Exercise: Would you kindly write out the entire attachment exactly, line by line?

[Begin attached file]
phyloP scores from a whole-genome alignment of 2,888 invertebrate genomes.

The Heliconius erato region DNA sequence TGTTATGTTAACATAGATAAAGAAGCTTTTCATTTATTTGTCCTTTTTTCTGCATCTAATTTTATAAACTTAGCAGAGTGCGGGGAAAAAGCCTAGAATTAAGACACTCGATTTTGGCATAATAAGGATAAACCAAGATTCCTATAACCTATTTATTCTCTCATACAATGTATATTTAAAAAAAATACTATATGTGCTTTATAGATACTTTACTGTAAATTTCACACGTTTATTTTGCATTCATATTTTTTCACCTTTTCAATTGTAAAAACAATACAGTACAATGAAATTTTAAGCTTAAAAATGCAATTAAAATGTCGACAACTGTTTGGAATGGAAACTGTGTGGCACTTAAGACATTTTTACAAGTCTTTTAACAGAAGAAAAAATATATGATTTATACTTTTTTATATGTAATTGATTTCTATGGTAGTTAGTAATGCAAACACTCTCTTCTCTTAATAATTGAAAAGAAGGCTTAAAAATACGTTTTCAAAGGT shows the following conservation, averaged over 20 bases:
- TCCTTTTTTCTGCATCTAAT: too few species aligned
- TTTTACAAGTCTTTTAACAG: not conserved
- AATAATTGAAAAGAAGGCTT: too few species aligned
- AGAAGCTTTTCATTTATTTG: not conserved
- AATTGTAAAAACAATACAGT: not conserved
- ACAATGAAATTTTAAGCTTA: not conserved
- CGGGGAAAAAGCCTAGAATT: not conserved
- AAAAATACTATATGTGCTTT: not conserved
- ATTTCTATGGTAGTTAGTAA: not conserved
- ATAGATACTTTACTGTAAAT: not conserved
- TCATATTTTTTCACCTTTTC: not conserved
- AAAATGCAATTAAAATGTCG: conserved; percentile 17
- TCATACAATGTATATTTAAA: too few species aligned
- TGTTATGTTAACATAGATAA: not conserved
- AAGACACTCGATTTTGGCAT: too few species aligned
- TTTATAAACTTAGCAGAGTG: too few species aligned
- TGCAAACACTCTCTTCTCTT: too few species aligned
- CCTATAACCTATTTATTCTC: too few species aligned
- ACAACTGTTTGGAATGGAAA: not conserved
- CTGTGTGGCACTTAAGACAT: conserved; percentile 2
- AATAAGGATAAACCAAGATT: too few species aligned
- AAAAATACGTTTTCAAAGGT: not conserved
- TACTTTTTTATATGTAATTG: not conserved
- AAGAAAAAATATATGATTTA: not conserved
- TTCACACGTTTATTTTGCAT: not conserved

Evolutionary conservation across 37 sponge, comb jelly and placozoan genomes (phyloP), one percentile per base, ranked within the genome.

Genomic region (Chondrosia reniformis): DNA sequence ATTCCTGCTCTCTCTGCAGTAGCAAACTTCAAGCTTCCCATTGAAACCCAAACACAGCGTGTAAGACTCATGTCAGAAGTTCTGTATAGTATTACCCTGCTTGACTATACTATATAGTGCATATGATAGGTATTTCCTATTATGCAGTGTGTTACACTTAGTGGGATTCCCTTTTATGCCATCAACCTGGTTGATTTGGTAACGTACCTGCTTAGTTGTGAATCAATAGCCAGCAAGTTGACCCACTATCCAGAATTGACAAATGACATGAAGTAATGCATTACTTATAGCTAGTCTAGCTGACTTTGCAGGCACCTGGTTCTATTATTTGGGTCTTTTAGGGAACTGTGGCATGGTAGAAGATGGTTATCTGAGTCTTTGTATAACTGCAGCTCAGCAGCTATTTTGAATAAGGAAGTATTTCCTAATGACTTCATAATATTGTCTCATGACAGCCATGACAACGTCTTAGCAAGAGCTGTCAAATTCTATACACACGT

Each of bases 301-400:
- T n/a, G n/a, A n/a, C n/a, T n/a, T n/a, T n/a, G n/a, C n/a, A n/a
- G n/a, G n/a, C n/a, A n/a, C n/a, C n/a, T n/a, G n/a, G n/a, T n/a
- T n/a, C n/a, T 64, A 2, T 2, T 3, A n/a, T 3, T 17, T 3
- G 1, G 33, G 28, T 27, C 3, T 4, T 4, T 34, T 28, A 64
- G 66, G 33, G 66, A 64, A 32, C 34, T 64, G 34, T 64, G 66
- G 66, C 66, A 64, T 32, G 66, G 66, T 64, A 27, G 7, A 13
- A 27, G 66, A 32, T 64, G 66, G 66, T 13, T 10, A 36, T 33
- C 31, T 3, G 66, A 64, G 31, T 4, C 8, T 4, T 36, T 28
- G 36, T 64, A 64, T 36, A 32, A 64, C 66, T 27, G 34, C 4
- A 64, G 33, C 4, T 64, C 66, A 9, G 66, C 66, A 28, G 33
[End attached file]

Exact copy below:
phyloP scores from a whole-genome alignment of 2,888 invertebrate genomes.

The Heliconius erato region DNA sequence TGTTATGTTAACATAGATAAAGAAGCTTTTCATTTATTTGTCCTTTTTTCTGCATCTAATTTTATAAACTTAGCAGAGTGCGGGGAAAAAGCCTAGAATTAAGACACTCGATTTTGGCATAATAAGGATAAACCAAGATTCCTATAACCTATTTATTCTCTCATACAATGTATATTTAAAAAAAATACTATATGTGCTTTATAGATACTTTACTGTAAATTTCACACGTTTATTTTGCATTCATATTTTTTCACCTTTTCAATTGTAAAAACAATACAGTACAATGAAATTTTAAGCTTAAAAATGCAATTAAAATGTCGACAACTGTTTGGAATGGAAACTGTGTGGCACTTAAGACATTTTTACAAGTCTTTTAACAGAAGAAAAAATATATGATTTATACTTTTTTATATGTAATTGATTTCTATGGTAGTTAGTAATGCAAACACTCTCTTCTCTTAATAATTGAAAAGAAGGCTTAAAAATACGTTTTCAAAGGT shows the following conservation, averaged over 20 bases:
- TCCTTTTTTCTGCATCTAAT: too few species aligned
- TTTTACAAGTCTTTTAACAG: not conserved
- AATAATTGAAAAGAAGGCTT: too few species aligned
- AGAAGCTTTTCATTTATTTG: not conserved
- AATTGTAAAAACAATACAGT: not conserved
- ACAATGAAATTTTAAGCTTA: not conserved
- CGGGGAAAAAGCCTAGAATT: not conserved
- AAAAATACTATATGTGCTTT: not conserved
- ATTTCTATGGTAGTTAGTAA: not conserved
- ATAGATACTTTACTGTAAAT: not conserved
- TCATATTTTTTCACCTTTTC: not conserved
- AAAATGCAATTAAAATGTCG: conserved; percentile 17
- TCATACAATGTATATTTAAA: too few species aligned
- TGTTATGTTAACATAGATAA: not conserved
- AAGACACTCGATTTTGGCAT: too few species aligned
- TTTATAAACTTAGCAGAGTG: too few species aligned
- TGCAAACACTCTCTTCTCTT: too few species aligned
- CCTATAACCTATTTATTCTC: too few species aligned
- ACAACTGTTTGGAATGGAAA: not conserved
- CTGTGTGGCACTTAAGACAT: conserved; percentile 2
- AATAAGGATAAACCAAGATT: too few species aligned
- AAAAATACGTTTTCAAAGGT: not conserved
- TACTTTTTTATATGTAATTG: not conserved
- AAGAAAAAATATATGATTTA: not conserved
- TTCACACGTTTATTTTGCAT: not conserved

Evolutionary conservation across 37 sponge, comb jelly and placozoan genomes (phyloP), one percentile per base, ranked within the genome.

Genomic region (Chondrosia reniformis): DNA sequence ATTCCTGCTCTCTCTGCAGTAGCAAACTTCAAGCTTCCCATTGAAACCCAAACACAGCGTGTAAGACTCATGTCAGAAGTTCTGTATAGTATTACCCTGCTTGACTATACTATATAGTGCATATGATAGGTATTTCCTATTATGCAGTGTGTTACACTTAGTGGGATTCCCTTTTATGCCATCAACCTGGTTGATTTGGTAACGTACCTGCTTAGTTGTGAATCAATAGCCAGCAAGTTGACCCACTATCCAGAATTGACAAATGACATGAAGTAATGCATTACTTATAGCTAGTCTAGCTGACTTTGCAGGCACCTGGTTCTATTATTTGGGTCTTTTAGGGAACTGTGGCATGGTAGAAGATGGTTATCTGAGTCTTTGTATAACTGCAGCTCAGCAGCTATTTTGAATAAGGAAGTATTTCCTAATGACTTCATAATATTGTCTCATGACAGCCATGACAACGTCTTAGCAAGAGCTGTCAAATTCTATACACACGT

Each of bases 301-400:
- T n/a, G n/a, A n/a, C n/a, T n/a, T n/a, T n/a, G n/a, C n/a, A n/a
- G n/a, G n/a, C n/a, A n/a, C n/a, C n/a, T n/a, G n/a, G n/a, T n/a
- T n/a, C n/a, T 64, A 2, T 2, T 3, A n/a, T 3, T 17, T 3
- G 1, G 33, G 28, T 27, C 3, T 4, T 4, T 34, T 28, A 64
- G 66, G 33, G 66, A 64, A 32, C 34, T 64, G 34, T 64, G 66
- G 66, C 66, A 64, T 32, G 66, G 66, T 64, A 27, G 7, A 13
- A 27, G 66, A 32, T 64, G 66, G 66, T 13, T 10, A 36, T 33
- C 31, T 3, G 66, A 64, G 31, T 4, C 8, T 4, T 36, T 28
- G 36, T 64, A 64, T 36, A 32, A 64, C 66, T 27, G 34, C 4
- A 64, G 33, C 4, T 64, C 66, A 9, G 66, C 66, A 28, G 33